The “Unwind Before You Unravel” VolAware Street Fair booths and volunteers greeted students up and down Pedestrian Walkway as they ventured to and from class.
This is the eighth year the VolAware Committee has hosted the day-long event, promoting wellness, mental health awareness, and suicide prevention. In the past years this event has evolved into a major de-stressing affair for students. Last year about 3,000 UT students participated in the fair.
“This fair is intentionally done at the very beginning of October you know midterms come up, like right around the corner,” said Jessalyn Medlock, community intervention graduate assistant at the student counseling center. “I know I’m working on a midterm paper right now and the point is lots and lots of students get really stressed right around this time.”
Medlock who has been working with the VolAware committee since her junior year hopes students felt like UT really cares about them. Medlock stated that being a college student is hard. She personally hopes that students don’t feel alone.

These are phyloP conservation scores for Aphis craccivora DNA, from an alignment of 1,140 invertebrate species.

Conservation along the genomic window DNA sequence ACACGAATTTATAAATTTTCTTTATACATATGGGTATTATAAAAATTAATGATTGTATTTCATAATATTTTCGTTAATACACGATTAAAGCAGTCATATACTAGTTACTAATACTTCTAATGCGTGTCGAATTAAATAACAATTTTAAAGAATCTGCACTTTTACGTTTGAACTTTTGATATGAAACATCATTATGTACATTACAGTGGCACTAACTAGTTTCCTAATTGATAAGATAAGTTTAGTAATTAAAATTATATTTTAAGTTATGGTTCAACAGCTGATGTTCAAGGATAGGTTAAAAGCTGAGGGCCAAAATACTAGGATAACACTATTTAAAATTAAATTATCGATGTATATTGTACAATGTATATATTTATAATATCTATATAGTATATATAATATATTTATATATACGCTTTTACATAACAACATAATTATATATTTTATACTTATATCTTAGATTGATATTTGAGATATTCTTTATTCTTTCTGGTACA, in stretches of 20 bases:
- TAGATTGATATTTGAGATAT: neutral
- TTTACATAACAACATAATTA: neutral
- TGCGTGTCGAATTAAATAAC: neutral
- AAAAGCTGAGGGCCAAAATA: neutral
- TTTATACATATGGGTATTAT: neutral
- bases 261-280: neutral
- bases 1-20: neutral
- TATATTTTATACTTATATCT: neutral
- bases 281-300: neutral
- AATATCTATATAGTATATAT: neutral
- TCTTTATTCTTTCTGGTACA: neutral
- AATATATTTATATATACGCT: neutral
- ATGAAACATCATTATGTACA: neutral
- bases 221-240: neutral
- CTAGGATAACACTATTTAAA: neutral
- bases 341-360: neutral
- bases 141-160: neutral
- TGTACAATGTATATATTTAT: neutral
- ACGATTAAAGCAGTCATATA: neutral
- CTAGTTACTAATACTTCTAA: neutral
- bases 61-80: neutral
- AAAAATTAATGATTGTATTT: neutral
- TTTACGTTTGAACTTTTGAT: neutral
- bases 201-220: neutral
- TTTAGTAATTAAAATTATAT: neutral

“UT’s a really big campus and it’s really easy to get loss. It’s really easy to feel like you’re the only person, that there isn’t really anybody out there like you and this is kind of a ‘hey you’re not alone,” said Medlock.
There were numerous booths and activities set up at the street fair. Students could participate in activities such as the human hamster wheel to dancing on Pedestrian Walkway with the Wii. Booth sponsors ranged from Knoxville mental wellness agencies such as Helen McNabb Ross Center to Earthfare; with many yoga studio representatives sprinkled in between.
Olivia Seay, a freshmen at UT said, “I like it. It’s really organized. They have good prizes and I’m learning a lot about what’s going on at UT.”
“I think it’s pretty neat. I think it’s geared more towards freshmen and the lower classmen for sure. Teaching them where certain amenities are located like the counseling center and all that,” said Leah Beznardzyk, a senior at UT.
Despite her belief that the fair was geared towards underclassmen she stated that the fair helped her to de-stress. “I had an exam and I couldn’t think about school right now so this was just nice to walk around and do something different,” said Beznardzyk.
Edited by Zach Dennis